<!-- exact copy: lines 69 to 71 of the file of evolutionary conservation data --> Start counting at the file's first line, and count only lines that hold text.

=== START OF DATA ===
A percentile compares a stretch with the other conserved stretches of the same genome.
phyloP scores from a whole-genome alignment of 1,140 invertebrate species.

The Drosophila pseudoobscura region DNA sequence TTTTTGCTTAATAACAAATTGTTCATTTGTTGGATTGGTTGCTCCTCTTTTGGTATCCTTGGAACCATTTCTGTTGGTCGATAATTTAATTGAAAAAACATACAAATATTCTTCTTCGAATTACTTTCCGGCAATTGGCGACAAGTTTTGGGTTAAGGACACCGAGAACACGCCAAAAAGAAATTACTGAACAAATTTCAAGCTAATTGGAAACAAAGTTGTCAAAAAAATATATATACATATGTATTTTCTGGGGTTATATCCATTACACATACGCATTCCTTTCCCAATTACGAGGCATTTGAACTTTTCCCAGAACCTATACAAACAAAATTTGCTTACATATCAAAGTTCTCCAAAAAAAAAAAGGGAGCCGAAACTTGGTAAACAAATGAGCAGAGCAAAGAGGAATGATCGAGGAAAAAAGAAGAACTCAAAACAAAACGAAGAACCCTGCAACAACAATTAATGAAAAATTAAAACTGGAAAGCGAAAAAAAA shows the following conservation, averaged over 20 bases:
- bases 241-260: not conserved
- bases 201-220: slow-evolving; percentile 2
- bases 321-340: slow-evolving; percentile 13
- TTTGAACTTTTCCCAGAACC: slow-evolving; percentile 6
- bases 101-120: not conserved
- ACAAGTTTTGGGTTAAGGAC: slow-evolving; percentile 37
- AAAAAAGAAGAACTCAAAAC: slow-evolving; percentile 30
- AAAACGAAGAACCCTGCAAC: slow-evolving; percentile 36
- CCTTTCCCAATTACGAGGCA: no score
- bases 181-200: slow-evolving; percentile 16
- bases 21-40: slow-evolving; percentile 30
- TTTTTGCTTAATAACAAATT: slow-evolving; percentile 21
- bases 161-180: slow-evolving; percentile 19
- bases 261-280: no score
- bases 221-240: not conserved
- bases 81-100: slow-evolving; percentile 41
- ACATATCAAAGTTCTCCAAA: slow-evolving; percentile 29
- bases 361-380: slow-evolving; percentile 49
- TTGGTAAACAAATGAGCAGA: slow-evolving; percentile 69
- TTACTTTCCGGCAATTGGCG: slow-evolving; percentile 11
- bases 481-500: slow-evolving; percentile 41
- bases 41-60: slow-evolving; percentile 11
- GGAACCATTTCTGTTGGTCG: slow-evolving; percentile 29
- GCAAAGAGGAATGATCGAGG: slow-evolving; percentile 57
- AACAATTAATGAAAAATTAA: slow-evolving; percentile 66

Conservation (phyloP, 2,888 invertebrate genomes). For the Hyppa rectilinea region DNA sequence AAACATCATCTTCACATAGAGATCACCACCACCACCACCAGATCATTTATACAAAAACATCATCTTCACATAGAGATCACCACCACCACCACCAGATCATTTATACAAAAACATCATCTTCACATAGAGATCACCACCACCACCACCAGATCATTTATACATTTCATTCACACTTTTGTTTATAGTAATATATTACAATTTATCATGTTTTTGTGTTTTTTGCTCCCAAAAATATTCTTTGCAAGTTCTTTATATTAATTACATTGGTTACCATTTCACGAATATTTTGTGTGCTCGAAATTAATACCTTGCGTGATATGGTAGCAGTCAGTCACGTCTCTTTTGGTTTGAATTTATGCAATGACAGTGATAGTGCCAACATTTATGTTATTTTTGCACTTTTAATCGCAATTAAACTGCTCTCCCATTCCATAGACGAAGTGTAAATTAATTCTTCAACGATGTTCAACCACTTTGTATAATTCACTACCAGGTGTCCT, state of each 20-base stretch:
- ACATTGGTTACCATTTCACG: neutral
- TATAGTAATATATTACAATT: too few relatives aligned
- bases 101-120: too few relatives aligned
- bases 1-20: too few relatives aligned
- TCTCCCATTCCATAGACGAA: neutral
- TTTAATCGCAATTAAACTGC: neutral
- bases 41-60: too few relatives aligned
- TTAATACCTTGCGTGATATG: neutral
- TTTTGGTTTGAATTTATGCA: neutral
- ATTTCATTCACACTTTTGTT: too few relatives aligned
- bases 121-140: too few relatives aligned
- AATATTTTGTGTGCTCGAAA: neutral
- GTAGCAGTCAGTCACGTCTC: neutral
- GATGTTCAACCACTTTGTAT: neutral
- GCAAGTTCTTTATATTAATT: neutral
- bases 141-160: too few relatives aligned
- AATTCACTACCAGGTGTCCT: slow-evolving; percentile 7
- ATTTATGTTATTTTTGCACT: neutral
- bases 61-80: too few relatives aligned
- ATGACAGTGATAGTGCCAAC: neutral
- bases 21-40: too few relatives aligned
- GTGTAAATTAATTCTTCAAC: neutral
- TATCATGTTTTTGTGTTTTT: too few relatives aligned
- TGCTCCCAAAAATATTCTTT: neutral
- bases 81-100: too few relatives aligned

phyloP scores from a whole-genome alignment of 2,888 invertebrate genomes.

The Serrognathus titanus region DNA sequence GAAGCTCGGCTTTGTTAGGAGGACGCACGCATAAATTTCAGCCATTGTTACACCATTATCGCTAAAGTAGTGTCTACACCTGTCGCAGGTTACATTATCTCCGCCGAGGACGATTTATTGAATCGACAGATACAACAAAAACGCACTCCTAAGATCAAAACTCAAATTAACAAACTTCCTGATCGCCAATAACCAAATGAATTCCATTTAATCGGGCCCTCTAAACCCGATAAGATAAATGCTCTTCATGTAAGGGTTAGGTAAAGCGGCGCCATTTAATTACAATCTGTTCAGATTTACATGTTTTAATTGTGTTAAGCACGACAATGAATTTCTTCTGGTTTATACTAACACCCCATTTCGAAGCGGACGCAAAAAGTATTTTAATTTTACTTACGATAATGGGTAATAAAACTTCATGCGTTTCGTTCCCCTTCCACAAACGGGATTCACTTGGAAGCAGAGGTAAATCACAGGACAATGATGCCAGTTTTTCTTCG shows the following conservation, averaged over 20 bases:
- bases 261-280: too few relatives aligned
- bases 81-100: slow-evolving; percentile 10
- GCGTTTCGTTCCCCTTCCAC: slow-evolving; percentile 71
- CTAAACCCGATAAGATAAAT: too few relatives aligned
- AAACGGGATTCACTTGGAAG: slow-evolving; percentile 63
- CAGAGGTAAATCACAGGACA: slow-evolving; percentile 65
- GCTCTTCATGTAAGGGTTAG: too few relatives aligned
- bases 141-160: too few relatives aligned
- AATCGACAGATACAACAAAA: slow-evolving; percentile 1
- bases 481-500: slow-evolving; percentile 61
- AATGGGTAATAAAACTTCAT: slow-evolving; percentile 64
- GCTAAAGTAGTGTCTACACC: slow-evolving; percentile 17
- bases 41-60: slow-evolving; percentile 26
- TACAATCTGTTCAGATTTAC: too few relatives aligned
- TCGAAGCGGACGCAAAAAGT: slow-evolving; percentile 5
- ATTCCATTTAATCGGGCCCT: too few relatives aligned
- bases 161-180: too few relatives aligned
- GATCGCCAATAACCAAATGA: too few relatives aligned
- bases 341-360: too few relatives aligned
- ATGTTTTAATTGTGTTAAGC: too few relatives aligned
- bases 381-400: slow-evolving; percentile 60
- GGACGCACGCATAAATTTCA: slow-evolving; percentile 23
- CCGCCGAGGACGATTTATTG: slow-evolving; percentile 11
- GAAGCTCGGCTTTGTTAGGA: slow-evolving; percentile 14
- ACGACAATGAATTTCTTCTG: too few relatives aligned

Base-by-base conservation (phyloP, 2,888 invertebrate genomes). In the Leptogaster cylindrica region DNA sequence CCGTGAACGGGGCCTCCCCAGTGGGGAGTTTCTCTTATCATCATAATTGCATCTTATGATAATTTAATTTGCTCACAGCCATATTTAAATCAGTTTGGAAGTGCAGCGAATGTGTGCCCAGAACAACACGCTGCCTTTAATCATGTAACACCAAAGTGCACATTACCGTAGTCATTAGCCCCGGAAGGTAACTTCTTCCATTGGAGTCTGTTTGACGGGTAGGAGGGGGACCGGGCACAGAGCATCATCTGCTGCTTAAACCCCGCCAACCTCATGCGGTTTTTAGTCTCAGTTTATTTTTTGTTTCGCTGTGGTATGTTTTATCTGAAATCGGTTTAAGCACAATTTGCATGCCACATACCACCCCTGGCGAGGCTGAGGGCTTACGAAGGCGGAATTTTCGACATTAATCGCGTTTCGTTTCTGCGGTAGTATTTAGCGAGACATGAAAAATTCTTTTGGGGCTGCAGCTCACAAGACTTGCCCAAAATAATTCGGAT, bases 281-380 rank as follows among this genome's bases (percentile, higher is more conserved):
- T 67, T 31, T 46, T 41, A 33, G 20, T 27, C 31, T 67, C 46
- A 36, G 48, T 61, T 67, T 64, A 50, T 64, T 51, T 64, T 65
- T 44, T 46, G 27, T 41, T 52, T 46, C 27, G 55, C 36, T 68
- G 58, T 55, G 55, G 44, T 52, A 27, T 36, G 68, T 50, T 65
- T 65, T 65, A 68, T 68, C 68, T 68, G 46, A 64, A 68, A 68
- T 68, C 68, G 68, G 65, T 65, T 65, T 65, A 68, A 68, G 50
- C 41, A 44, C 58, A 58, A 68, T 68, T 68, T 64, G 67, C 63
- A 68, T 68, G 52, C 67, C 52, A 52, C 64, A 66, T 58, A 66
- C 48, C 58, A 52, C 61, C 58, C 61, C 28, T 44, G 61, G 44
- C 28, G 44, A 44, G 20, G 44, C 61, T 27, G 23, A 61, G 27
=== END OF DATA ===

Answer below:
- bases 41-60: slow-evolving; percentile 26
- TACAATCTGTTCAGATTTAC: too few relatives aligned
- TCGAAGCGGACGCAAAAAGT: slow-evolving; percentile 5